Monday, November 15, 2010

Community moderation

Some of the e-mail lists I'm on are, in my opinion, over-moderated, while others are under-moderated.

What happens in over-moderated lists is I join a group all new and fresh and excited that I've found like-minded people, I put a lot of thought into crafting a message, and I daydream that they will be impressed by my insightfulness, only to get a harsh slap in the face when they tactfully tell me that my contribution not only fails to be insightful, but is in fact inappropriate.

In under-moderated lists, a list may go on happily for some time, and then someone comes in and stirs up all sorts of bad feelings, driving away the people whose contributions I valued most.

Is there no middle ground? I don't think that groups (on-line or otherwise) should be a free-for-all, in which anyone can do whatever they want, no matter how destructive it is, but I also don't think that that things should be decided by authoritarian rule. I think that community members should be able to participate in deciding how the community should be run. I think that if a person's words might hurt others, rather than silence those words, let them be said, and then let the community members express their feelings if they are hurt. In that way, the community learns and grows together. That is actually how it has happened a number of times on one of the e-mail lists I'm on.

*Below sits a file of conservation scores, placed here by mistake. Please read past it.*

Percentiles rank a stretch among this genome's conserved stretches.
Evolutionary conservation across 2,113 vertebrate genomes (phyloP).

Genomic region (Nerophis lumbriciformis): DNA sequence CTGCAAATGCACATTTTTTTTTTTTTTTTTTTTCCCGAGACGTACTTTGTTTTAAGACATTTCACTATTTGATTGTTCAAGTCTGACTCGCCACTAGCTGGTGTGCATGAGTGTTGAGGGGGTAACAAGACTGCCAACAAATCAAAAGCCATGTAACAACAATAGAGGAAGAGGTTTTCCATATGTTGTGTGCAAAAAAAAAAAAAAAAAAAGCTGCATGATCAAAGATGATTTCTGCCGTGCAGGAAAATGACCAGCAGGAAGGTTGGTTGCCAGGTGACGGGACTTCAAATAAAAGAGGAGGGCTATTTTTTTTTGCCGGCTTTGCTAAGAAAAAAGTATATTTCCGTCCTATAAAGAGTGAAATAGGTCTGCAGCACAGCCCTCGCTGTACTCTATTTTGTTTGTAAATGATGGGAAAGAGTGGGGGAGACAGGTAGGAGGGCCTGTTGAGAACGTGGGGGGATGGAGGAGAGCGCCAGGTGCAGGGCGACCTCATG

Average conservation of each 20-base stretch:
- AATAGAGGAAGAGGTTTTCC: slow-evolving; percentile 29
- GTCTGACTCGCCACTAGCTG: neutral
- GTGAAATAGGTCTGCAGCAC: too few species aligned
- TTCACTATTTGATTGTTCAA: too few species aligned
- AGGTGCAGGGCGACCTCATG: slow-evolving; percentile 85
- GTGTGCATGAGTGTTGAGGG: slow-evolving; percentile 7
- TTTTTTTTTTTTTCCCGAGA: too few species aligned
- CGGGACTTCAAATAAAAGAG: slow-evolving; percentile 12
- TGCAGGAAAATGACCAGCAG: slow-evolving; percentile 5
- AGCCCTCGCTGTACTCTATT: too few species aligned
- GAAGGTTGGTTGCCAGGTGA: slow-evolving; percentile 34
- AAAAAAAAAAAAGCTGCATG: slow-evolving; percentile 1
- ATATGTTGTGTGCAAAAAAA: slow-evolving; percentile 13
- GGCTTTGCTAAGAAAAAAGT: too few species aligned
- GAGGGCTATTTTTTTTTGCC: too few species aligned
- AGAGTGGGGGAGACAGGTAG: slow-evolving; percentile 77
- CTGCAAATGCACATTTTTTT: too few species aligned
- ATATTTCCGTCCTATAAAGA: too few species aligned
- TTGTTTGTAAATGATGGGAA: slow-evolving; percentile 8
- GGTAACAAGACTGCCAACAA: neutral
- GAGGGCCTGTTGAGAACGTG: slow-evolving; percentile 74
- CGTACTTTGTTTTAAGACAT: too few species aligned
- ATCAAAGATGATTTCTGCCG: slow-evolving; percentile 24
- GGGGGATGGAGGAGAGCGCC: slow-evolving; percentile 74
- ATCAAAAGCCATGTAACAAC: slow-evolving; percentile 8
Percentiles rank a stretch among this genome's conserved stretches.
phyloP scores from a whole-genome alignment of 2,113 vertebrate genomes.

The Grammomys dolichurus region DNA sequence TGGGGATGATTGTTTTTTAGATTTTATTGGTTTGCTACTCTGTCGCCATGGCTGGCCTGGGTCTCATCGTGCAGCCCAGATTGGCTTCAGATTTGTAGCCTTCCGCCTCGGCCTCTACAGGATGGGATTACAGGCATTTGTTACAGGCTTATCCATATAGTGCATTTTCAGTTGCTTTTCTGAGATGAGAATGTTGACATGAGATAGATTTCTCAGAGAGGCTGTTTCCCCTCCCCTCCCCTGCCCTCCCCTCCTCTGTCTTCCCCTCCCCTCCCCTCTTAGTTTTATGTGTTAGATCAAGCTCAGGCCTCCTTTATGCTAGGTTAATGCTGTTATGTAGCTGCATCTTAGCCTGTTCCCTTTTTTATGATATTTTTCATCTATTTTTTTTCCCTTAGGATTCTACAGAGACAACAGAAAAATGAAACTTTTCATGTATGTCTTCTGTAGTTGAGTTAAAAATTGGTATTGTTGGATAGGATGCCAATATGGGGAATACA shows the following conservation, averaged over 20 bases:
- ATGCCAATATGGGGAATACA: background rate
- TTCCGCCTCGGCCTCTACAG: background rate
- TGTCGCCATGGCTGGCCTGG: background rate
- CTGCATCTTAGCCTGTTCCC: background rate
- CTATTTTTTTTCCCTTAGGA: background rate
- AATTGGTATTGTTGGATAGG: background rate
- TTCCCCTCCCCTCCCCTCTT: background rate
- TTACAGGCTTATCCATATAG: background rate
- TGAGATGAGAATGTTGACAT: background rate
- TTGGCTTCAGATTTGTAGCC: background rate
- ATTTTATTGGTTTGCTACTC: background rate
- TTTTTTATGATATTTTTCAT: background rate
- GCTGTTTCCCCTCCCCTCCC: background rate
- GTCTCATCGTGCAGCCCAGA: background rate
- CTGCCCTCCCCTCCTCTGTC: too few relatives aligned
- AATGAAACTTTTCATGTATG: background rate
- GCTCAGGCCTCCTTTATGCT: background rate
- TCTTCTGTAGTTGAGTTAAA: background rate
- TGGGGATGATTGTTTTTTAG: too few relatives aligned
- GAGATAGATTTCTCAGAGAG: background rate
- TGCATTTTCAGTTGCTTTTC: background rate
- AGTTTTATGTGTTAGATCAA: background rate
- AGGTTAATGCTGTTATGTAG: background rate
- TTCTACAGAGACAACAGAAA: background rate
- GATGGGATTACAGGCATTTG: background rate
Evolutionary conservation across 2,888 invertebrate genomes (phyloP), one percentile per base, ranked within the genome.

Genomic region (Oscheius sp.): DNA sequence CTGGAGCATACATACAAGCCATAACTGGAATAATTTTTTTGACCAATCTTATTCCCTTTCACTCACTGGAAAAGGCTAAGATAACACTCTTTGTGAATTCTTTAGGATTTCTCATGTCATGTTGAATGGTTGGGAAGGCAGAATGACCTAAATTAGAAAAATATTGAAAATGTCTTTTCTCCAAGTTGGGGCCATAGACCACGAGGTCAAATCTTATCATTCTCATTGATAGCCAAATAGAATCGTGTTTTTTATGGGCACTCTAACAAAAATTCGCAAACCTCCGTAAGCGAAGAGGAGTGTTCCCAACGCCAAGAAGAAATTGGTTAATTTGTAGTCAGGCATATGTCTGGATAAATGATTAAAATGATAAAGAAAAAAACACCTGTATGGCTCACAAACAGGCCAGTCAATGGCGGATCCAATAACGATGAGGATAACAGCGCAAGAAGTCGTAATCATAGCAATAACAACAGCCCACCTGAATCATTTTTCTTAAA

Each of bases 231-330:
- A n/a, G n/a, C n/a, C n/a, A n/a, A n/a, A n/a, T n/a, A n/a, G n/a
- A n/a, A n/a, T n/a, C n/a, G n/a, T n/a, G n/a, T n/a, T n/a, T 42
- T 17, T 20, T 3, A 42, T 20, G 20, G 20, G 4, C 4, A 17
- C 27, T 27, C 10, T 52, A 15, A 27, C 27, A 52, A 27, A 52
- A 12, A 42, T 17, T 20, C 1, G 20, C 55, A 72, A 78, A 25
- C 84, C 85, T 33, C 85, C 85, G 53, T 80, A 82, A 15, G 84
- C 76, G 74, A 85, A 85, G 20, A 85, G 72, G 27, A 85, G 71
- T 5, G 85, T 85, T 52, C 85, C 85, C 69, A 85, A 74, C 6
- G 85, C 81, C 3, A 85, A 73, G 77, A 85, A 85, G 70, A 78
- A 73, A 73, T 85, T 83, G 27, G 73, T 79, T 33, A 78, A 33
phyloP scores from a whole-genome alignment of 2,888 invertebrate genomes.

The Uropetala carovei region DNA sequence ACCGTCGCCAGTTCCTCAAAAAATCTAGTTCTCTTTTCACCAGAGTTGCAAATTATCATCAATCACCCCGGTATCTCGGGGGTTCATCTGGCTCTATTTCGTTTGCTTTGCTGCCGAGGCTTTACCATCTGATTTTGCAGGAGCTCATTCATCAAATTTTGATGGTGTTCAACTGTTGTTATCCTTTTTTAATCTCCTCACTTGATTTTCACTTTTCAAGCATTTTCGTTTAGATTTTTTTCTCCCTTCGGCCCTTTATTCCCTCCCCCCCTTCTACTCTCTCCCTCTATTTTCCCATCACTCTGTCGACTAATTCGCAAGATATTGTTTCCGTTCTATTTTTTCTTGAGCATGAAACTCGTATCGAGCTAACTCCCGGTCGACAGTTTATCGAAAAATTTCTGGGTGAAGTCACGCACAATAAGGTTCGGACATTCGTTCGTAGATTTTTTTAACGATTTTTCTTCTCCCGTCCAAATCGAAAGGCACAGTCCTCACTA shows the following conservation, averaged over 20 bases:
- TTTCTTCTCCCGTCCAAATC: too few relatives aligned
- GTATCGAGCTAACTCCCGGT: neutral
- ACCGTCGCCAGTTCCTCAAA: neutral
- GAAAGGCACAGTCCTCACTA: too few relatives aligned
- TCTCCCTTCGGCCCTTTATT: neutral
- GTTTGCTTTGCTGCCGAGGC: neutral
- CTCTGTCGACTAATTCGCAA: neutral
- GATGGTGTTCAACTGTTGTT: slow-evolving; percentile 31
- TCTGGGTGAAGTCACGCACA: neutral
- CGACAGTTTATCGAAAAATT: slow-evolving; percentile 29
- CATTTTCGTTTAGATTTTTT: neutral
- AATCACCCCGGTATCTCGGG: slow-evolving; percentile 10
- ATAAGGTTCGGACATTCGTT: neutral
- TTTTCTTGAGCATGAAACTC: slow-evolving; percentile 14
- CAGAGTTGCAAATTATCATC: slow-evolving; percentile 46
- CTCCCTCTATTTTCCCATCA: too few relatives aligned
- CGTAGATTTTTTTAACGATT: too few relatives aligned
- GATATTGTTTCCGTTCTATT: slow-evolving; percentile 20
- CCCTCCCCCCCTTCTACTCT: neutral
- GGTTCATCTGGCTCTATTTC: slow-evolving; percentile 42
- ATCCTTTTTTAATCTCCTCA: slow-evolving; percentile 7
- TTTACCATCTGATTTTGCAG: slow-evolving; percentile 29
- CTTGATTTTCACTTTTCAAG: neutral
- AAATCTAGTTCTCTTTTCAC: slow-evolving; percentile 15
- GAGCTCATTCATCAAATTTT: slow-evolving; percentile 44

It seems to me that Quakers have a good way. Quakers believe that God speaks to all of us. In the unprogrammed branch of Quakerism, there are no designated ministers. Instead, we are all ministers. Anyone in attendance may stand and deliver a message. However, it is also expected that things will be decided by consensus within the community. If you think that God has told you one thing, but everyone else in the community thinks God has told them something different, then you all better sit down and listen to God together for a while.

A nice thing about blogs is you can say whatever you want. You don't have any moderator critiquing you. If people don't like it, they don't have to read it. Similarly, I don't have to deal with the negative people who in my opinion ruin e-mail groups -- I just ignore their blogs.

The same sort of thing applies to real life -- one aspect of getting along with people is leaving them alone. Basically, the amount of time we spend with a person should correspond to the amount of compatibility we have with them. In dealing with other people, enjoy the parts you like, and let the rest be. (There are exceptions, for example, intervening when someone is being a bully.)

1 comment:

  1. The problem with letting someone voice hurtful messages and just have other members react to it is that the discussion gets thrown off track. People could spend more time squabbling that discussing intelligently. There's always the option of penalizing misbehavior.